COVID-19 brought plenty of loss to college athletics. From lost regular seasons to lost postseasons to lost Senior Days, the virus quickly shut sports down and negatively affected college programs.
Despite the unfortunate circumstances and consequences brought by the virus, which extend far beyond any athletic field, the Virginia football program is finding silver linings amid the uncertainty.
Those start with daily team meetings.
“They’re working out, and we’re doing film study every single morning,” Virginia co-defensive coordinator Kelly Poppinga said. “This is actually more than what we’ve ever done in the month of May and June. Usually, when players get done with finals we don’t talk to them for six weeks until they come back in mid-June for the summer semester, so we’re getting more communication done with them now than we ever have in the past.”
Poppinga admitted that missing spring practice makes an impact, but the Cavaliers aren’t alone in missing spring practices. Programs across the country missed either all of their spring practices or a portion of their spring practice due to COVID-19.
UVa coaches enjoy the time meeting with players as a team before breaking into position group discussions. Usually, coaches aren’t in contact with players at this time of year.
“The highlight of each day is seeing my team online and having some interaction with them for the first couple hours of every day,” UVa head coach Bronco Mendenhall said.
Given the stress brought about by COVID-19, the Cavaliers relish the time spent together as a group. Even though it’s not in-person interaction, the team spends time together virtually, discussing football and checking in on each other.
Using Zoom to communicate also has helped UVa in recruiting. The Cavaliers developed virtual recruiting material to share with prospective student-athletes.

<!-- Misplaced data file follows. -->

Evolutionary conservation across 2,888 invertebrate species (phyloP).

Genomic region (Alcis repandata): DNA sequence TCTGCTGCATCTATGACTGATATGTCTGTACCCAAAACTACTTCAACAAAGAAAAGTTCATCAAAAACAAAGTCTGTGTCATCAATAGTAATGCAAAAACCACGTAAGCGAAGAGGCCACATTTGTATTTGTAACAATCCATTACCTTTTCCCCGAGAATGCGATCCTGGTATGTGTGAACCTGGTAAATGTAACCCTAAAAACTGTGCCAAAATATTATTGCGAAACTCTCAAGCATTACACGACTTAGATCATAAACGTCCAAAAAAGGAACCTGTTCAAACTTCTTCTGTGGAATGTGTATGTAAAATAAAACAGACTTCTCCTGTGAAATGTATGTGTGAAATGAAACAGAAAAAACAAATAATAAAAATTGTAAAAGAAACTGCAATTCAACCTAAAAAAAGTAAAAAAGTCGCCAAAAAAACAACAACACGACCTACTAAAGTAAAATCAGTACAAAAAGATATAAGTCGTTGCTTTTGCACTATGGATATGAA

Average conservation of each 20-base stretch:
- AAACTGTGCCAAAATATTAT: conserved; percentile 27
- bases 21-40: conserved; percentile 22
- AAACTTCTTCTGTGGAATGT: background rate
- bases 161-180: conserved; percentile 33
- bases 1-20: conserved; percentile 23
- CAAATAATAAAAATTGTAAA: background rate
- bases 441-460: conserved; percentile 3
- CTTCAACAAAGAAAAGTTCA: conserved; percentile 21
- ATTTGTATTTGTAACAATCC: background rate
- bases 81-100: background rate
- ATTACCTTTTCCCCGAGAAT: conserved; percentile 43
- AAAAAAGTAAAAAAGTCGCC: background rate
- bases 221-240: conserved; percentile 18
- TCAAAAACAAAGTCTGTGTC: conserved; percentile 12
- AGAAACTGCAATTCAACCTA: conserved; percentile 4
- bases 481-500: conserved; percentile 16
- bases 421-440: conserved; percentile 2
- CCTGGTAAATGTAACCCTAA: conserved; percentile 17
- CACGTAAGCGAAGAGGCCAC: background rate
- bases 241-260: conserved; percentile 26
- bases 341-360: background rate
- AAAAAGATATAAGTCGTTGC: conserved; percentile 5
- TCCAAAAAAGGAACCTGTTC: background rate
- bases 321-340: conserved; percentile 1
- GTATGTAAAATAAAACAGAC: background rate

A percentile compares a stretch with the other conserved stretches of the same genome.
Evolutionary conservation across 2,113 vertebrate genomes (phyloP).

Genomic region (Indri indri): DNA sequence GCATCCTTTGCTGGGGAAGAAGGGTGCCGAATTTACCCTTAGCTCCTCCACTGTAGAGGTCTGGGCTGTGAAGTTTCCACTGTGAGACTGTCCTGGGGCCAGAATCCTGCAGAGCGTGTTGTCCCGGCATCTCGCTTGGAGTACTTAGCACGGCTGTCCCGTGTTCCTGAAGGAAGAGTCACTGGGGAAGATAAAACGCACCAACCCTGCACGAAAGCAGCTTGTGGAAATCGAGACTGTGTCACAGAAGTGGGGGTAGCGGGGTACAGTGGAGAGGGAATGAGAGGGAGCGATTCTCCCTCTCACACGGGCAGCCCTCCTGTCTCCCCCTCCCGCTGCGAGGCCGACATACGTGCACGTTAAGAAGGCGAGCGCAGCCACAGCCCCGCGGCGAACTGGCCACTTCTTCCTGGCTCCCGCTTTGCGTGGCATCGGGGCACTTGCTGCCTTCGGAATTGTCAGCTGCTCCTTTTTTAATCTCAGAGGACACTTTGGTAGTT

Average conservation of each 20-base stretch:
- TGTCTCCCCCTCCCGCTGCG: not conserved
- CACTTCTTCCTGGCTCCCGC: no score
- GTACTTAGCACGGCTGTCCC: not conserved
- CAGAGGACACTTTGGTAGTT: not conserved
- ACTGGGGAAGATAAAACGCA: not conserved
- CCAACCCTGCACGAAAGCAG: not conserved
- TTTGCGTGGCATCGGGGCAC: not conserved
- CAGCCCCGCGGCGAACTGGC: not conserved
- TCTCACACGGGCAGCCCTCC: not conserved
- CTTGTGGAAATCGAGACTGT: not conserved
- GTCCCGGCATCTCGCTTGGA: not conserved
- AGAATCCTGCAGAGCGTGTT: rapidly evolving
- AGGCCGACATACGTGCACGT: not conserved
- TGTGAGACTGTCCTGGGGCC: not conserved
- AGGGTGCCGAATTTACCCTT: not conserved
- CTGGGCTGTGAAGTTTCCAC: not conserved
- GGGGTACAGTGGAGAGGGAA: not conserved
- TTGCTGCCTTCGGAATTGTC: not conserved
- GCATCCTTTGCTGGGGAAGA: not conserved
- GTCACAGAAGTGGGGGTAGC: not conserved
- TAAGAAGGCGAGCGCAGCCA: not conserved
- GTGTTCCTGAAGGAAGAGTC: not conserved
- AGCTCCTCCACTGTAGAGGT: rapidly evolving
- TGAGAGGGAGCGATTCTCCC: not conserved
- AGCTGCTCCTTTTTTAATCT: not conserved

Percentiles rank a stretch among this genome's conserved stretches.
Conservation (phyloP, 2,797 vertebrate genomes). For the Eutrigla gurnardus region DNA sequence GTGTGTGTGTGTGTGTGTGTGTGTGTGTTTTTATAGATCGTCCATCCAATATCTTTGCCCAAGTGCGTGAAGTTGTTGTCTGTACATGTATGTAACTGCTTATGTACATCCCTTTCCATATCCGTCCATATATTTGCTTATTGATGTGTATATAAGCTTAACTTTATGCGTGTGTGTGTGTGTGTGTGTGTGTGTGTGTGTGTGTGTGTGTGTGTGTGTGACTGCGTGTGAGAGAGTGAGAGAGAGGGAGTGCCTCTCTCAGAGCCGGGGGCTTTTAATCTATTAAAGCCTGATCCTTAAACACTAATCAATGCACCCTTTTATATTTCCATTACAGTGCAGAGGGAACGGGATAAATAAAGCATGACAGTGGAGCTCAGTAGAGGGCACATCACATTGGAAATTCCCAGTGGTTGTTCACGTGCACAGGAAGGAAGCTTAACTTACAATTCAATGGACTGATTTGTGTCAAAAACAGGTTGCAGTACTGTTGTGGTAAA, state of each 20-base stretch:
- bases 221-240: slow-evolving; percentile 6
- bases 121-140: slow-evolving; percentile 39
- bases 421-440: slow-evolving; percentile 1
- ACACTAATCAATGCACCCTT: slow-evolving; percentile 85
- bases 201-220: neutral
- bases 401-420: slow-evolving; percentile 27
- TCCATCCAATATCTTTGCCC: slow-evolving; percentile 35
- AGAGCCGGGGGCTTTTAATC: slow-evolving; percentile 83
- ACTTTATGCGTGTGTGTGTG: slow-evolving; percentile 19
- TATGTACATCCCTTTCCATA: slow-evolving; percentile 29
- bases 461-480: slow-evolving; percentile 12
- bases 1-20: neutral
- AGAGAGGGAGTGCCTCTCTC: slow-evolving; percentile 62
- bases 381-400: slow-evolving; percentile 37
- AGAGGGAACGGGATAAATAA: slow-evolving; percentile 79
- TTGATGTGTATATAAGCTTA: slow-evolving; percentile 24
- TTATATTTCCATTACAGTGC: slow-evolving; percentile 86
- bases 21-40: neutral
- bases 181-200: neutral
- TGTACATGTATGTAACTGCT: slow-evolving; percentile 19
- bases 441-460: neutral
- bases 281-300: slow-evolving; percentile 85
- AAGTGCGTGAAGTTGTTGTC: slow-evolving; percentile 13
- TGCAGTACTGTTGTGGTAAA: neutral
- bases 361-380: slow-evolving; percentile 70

The materials appear to work. The Cavaliers have added roughly 10 prospects to its 2021 class as well as a few recruits since the end of March.
“I think the main thing that we’ve taken away from this is that we should’ve been using Zoom a long time ago, honestly,” Poppinga said. “We should’ve been using this technology with kids that maybe have not had the opportunity or would not have the opportunity to come out to Virginia.”
Poppinga says the virtual recruiting material helps players across the country learn more about UVa and the program without ever needing to travel to grounds. Theoretically, the Cavaliers could host virtual visits for West Coast players or recruits with a busy schedule wanting to learn more about UVa while also being stressed for time.
If the recruit likes what he sees virtually, he may then schedule an in-person visit.
Even when some semblance of normalcy returns to the college football landscape, UVa may very well still use Zoom as a part of its recruiting efforts.
Outside of football, COVID-19 also sends UVa’s coaches home. Usually, the staff works within offices on grounds. Instead, they’re working from home and participating in virtual calls.
This gives the staff more time with their respective families. For Mendenhall, that means calf roping at his ranch.
“I’ve been out in my arena roping with my boys every night,” Mendenhall said. “It’s usually about 6:30-8. I’ve had more practice for team roping than I’ve had in my entire life.”
Jason Beck, UVa’s quarterbacks coach, has spent much of his free time hanging out with his three kids and wife, Jaime. Beck says he tries to find a nice balance between work and play with the kids, although his definition of play might vary from his kids’ definition.
“I like to try to get out and work with them a little bit and then do something fun,” Beck said. “So they would not say this is fun, but it’s been fun for me, I try to get them all to go out with me and do a little yard work.”
In addition to yard work, the family plays family soccer and football games. It’s a tough challenge for the kids, as both their parents are accomplished athletes. Jason played quarterback at BYU, and Jaime was an All-American soccer player at the same institution.
“It sounds like today’s going to be football,” Beck said on a Zoom call last Thursday. “There’s already been a few requests to have a family football game. One of the kids is walking around with his bike helmet strapped on because he likes to wear that for the football games.”
Between morning meetings with players, improved recruiting tactics and additional family time, not all of the repercussions of canceled in-person athletic activity turned out to be negative.